Sometimes we want to present events on a timeline to see how they developed. I have done this for referendums on immigration in Switzerland, but there are many other applications in research.
If you are looking for a free (as in open source), flexible, cross-platform application to create such timelines, look no further than the Timeline project. The web page is not the most appealing one, but the application does great timelines. The file format is a very (human) readable XML, so you need not fear lock in.
Features are given as:
– Scroll and zoom with mouse wheel (quite useful for longer timelines)
– Different representation depending on zoom level (so intuitive you won’t notice this)
– Go to a specific date, search events
– Organize events in hierarchical categories (this I find quite useful for research)
– Move and resize events with the mouse
– Duplicate events
– Export to image, text lists (great for smaller timelines), CSV (should that XML be too much of a challenge)
Where it could improve: more styling and better export to images. Well, it does do SVG export, so styling can readily be done in Inkscape or so.
My colleagues at the NCCR on the move have published two useful datasets: an overview of all relevant laws, both at the national and cantonal level (this will come in handy when updating MIPEX), and an overview of all referendums on immigration and immigrant integration (this is quite a bit like my own timeline, also on Figshare). It’s nice to see these data out there.
In Switzerland popular initiatives an referendums play an important role in political life, both as an instrument of policy-making and as a strategic instrument of political manoeuvring. Here’s an overview of the popular initiatives and referendums about immigration since 1960.
Before even looking at the different colours, we can see that the number of initiatives and referendums on immigration has increased over time. In the figure, red shades denote anti-immigrant initiatives and referendums; green shades denote pro-immigrant initiatives and referendums. We can see that the red shades dominate, indicating that mobilization against immigration is dominant, although not the only show in town, so to speak.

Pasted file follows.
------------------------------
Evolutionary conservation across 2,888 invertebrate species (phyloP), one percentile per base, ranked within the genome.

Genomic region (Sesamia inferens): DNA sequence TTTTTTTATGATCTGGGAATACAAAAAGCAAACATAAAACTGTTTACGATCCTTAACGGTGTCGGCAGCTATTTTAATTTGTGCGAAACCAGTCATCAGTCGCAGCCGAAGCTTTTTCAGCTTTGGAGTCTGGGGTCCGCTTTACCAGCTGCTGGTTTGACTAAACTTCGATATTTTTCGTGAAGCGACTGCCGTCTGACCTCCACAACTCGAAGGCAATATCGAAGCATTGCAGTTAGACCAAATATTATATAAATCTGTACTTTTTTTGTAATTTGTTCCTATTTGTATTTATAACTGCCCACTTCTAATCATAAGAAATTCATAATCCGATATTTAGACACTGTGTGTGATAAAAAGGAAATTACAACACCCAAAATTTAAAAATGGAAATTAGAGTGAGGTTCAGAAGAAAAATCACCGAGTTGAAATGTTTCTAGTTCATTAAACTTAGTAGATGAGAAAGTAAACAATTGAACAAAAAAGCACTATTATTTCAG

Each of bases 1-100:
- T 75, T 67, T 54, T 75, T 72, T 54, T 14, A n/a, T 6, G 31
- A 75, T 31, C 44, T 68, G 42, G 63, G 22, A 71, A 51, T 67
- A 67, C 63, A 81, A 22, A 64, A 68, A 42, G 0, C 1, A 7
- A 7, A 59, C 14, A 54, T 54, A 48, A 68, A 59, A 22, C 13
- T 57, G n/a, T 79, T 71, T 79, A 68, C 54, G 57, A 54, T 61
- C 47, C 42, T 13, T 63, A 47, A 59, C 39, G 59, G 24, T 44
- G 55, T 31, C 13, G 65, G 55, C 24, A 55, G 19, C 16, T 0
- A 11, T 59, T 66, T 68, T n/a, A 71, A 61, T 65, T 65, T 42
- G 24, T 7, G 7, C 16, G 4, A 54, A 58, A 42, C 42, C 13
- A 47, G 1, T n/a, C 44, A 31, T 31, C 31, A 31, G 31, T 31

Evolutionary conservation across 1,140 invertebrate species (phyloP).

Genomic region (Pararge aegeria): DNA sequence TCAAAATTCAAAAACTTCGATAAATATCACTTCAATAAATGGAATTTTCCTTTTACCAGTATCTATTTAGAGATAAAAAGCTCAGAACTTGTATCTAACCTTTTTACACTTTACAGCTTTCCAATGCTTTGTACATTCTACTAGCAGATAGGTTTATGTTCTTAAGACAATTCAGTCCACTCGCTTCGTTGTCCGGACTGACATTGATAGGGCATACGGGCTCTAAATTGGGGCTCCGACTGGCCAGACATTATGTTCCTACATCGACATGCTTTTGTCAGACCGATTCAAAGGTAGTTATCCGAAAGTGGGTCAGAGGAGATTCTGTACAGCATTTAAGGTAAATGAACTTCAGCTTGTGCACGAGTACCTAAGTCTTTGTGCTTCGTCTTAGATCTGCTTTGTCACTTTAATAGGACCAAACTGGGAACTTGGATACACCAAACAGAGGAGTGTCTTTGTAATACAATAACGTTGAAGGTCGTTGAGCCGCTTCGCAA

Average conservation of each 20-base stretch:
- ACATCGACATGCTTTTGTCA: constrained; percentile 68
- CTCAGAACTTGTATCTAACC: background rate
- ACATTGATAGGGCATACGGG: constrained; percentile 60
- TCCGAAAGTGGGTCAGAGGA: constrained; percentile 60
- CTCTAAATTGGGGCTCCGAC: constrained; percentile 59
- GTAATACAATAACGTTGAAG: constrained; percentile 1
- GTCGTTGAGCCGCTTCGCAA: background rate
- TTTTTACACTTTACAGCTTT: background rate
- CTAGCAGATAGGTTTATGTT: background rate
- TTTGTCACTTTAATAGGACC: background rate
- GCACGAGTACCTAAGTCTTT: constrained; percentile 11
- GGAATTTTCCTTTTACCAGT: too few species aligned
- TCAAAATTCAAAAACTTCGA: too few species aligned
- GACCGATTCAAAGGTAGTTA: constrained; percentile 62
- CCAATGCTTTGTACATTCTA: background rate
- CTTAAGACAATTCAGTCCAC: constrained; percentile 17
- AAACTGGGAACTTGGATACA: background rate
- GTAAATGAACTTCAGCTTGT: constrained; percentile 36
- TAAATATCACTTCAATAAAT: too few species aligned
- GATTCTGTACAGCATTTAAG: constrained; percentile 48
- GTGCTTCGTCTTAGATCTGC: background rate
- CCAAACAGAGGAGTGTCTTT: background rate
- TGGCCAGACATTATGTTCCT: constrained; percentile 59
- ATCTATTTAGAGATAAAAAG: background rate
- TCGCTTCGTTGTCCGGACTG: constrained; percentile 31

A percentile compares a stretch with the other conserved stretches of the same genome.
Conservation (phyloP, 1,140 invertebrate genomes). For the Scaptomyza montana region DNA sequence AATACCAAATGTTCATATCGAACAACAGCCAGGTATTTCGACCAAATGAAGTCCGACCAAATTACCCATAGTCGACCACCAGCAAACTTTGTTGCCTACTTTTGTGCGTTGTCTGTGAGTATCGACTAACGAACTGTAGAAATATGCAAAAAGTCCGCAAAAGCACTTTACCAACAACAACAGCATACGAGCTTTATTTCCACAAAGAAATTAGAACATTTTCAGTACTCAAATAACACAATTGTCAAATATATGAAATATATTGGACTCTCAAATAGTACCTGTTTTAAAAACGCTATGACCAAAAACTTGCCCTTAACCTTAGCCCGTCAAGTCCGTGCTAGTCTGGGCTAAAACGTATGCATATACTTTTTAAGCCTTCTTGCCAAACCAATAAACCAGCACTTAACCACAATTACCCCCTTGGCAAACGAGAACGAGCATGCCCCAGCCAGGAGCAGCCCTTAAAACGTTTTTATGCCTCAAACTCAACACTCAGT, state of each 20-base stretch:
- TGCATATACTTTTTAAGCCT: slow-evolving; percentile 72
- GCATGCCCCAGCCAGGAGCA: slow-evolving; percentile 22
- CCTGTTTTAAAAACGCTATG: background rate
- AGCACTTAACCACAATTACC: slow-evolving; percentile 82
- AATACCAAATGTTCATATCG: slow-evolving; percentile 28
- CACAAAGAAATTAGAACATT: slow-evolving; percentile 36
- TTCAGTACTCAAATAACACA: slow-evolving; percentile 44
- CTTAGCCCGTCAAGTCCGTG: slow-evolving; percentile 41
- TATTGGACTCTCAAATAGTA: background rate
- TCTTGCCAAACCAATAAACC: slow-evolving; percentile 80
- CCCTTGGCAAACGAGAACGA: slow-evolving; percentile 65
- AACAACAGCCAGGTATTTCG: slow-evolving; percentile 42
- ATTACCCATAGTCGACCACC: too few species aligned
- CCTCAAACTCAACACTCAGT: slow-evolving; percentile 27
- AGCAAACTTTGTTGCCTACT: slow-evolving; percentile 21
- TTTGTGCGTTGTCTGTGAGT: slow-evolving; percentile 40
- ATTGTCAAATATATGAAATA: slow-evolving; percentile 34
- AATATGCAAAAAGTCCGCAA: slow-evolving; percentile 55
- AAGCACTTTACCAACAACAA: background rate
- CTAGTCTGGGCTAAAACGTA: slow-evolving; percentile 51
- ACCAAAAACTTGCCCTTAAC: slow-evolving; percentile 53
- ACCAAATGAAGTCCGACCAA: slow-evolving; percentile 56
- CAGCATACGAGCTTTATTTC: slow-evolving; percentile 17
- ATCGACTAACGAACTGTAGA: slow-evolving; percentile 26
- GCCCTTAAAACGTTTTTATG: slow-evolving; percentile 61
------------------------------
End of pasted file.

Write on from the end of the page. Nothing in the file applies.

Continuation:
I have used different shades to differentiate between successful and failed initiatives and referendums: Pink = anti-immigrant initiative or referendum that was defeated at the polls (=failed). Very light pink = anti-immigrant initiative or referendum that was stopped (too few signatures, withdrawn, etc.). Dark red = anti-immigrant initiative or referendum that was supported at the polls (=success). Two anti-immigrant initiatives are given in light purple: they are prepared (signatures collected etc.) and are awaiting being put to the polls. Light green = pro-immigrant initiative or referendum that was defeated at the polls (=failure). Very light green = pro-immigrant initiative or referendum that was stopped (too few signatures, withdrawn, etc.). Dark green = pro-immigrant initiative or referendum that was supported at the polls (=success).
This additional information is useful as it demonstrates that most attempts to introduce more restrictive immigration policies by means of popular initiatives have failed. It is only in recent years that successes of anti-immigrant initiatives and referendums have become successful more frequently. Interestingly, this happens after a spell where more liberal immigration policy was supported in several votes — although the actual successes were exclusively about free movement of persons (=EU immigration).